“Don’t regulate shipping in isolation,” warned INTERCARGO at the members’ meeting in Dubai

“Shipping is so global that only a truly global regulator like the International Maritime Organization can create the level playing field needed for this diverse industry and all the nations it serves,” says INTERCARGO.

But even the IMO, a United Nations agency, must be careful not to create regulations that isolate shipping, warns the association, which represents the global bulk shipping sector.

“Regulation of shipping alone will lead to distortions and threats to world trade,” said INTERCARGO Chairman Dimitris Fafalios. “Ship owners and operators, fuel producers, charterers, cargo owners, shippers and receivers, ports and terminal managers – they all share responsibilities in the day-to-day maritime endeavor of dry bulk shipping. Bulk shipping, which is already one of the most environmentally friendly modes of bulk transport, is aiming for strong decarbonization. However, I stress that we cannot do this alone,” he said.

Decarbonization was the focus of discussions during INTERCARGO’s semi-annual meeting in Dubai. Members discussed a number of important industry issues related to the dry bulk sector, including greenhouse gas reduction, fuel lifecycle analysis, implementation of new international and regional regulations, and sharing experiences and information.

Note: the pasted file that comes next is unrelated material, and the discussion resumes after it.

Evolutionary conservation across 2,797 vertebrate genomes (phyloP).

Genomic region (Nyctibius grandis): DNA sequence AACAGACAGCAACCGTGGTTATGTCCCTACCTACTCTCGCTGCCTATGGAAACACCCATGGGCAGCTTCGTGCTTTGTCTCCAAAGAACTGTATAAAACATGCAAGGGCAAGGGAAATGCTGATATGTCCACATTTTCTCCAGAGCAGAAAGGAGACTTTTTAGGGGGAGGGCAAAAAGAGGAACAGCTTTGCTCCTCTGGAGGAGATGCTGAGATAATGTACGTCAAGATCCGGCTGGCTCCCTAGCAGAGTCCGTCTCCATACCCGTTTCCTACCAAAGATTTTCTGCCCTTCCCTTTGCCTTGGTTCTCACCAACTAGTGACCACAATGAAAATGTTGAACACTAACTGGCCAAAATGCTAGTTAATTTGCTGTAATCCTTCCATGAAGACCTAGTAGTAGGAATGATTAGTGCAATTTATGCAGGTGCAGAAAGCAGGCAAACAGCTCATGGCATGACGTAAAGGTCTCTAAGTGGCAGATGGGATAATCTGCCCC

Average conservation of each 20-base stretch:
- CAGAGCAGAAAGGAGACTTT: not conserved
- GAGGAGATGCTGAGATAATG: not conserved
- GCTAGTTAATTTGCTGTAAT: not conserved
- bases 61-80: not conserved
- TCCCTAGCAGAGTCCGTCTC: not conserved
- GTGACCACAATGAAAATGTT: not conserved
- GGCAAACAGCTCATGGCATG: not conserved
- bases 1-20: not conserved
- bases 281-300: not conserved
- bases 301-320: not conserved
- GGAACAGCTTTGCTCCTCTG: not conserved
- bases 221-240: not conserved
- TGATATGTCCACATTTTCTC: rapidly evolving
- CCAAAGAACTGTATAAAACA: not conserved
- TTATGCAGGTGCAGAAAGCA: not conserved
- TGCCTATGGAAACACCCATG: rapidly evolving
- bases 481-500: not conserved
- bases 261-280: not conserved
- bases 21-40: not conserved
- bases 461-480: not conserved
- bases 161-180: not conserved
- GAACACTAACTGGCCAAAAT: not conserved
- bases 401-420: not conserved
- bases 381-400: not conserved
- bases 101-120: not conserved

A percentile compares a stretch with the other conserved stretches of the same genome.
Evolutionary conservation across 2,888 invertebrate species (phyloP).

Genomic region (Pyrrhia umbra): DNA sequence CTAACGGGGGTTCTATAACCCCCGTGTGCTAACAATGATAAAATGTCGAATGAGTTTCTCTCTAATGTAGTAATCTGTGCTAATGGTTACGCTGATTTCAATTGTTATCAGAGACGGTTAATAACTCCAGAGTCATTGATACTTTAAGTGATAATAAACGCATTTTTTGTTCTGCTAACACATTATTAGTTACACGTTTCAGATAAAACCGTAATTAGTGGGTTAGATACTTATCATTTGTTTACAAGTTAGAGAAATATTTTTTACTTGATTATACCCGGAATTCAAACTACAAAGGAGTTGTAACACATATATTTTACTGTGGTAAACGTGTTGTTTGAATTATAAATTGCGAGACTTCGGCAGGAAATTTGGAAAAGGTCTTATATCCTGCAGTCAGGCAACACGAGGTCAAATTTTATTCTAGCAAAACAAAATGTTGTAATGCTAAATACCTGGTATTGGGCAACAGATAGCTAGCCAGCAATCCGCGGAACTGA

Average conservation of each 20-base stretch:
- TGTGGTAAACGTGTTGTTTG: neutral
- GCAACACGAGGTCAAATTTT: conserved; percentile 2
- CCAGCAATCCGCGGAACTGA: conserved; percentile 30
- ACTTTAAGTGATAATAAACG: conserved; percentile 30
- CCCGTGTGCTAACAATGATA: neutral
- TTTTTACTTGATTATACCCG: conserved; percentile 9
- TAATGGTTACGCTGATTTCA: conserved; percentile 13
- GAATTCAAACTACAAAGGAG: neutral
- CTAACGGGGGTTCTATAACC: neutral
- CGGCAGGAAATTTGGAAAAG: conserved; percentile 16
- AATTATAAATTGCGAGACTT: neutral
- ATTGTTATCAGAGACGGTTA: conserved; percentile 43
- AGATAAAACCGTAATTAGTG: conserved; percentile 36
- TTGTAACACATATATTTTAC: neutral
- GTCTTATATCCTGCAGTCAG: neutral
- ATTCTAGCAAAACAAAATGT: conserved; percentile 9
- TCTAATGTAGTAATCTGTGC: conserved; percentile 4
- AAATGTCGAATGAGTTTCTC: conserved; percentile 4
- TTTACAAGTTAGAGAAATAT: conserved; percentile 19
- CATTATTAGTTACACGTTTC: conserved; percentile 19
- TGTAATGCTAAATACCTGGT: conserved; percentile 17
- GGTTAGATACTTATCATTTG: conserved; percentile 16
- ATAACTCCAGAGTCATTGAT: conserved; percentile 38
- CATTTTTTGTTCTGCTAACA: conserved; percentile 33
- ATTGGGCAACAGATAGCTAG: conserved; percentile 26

INTERCARGO fully supports the IMO’s goal of achieving net zero emissions shipping by 2050. However, it emphasizes that the responsibility for decarbonization cannot be placed solely on the shoulders of the ship operator – it is a challenge that must be tackled holistically by the entire supply chain.

The IMO is currently in the process of revising its greenhouse gas (GHG) strategy. INTERCARGO is an active participant of the IMO and plans to present a paper at the MEPC 81 (Marine Environment Protect Committee) meeting in 2024 on the impact of idle times (e.g. port waiting times), short voyages and the impact of voyages with cargo in the Comparison to ballasted voyages to be provided Ratio to ships’ Carbon Intensity Indicator (CII) ratings.

Secretary General Kostas Gkonis commented: “It was heartening to see so many of our members reaching record levels joining us in Dubai both physically and remotely. The high level of expertise and enthusiasm of our members allows us to make informed contributions to IMO and numerous other industry forums.”

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